Driving Without Directions

Driving Without Directions

spassky
Nov 6, 2009, 12:00 AM |
9 | Opening Theory

When you have to drive somewhere you have never been before, there are two types of people.  One type gets a map and plots a route to the destination, prints out driving directions from the computer, or uses a GPS navigator.  The other type relies on a few verbal directions from someone who went near there a few years ago or maybe even says "I have a good sense of direction.  I'll find it", and relies solely on the fact that the destination "is North of here".  When it comes to chess openings, I'm the first type.  I always read a book before I play a new line or if my memory needs refreshing about a line I haven't played in a while.  In this game, I had looked at the map, while my opponent just followed his nose.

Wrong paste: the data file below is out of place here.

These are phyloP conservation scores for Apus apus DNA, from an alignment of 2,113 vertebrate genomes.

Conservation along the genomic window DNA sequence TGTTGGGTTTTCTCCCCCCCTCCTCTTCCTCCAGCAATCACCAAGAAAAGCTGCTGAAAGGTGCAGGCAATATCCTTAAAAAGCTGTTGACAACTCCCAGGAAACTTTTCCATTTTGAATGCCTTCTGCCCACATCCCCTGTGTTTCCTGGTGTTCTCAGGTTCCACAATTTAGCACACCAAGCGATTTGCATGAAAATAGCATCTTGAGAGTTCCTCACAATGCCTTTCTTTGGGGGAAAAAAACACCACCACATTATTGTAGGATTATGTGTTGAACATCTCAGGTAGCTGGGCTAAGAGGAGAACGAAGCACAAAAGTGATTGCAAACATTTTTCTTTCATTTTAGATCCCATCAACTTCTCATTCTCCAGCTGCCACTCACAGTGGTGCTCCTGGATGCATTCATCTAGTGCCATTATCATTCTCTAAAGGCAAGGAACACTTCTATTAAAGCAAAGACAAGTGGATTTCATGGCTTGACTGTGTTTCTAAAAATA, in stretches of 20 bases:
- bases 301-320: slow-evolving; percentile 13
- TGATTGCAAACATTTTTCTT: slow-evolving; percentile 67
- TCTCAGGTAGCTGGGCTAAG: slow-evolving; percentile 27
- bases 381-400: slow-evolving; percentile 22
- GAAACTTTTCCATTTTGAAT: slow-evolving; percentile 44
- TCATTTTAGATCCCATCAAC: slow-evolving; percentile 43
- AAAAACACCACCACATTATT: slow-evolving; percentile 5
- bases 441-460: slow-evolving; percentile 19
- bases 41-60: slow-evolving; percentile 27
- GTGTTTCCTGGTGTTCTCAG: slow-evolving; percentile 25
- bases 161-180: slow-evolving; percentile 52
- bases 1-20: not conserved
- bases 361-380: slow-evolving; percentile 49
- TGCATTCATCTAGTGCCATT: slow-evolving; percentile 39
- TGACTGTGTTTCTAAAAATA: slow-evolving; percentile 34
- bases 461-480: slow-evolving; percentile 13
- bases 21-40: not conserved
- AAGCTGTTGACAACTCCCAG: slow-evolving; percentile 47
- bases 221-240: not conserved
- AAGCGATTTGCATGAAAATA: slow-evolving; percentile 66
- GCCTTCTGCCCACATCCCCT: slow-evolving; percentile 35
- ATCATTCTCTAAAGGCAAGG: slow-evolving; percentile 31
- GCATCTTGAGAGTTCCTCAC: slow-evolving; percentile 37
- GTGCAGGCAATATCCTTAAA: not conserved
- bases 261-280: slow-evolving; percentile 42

When I say "read a book", I don't mean I memorize every line, cover to cover.  I get out a chess set and start to play over the line, and at certain points I stop and ask myself, "What am I going to play if he plays this move, because that looks pretty obvious, so I had better have something ready against that."  The motivation is to not waste time on the clock trying to reinvent the wheel if my opponent plays the main line or some other reasonable move.  I can just look it up in a book at home and save lots of time, look smarter to my opponent, and even learn something about the general ideas of the opening.  I pick the openings I like, I buy books about them, select the lines or variations that I choose or my opponent may choose, and I try to find a line with which I am comfortable.  You don't have to know every side street like a cabdriver, but you have to at least know the main streets of your openings.  It helps your game, saves time on the clock, and boosts your confidence right at the beginning of the game. 

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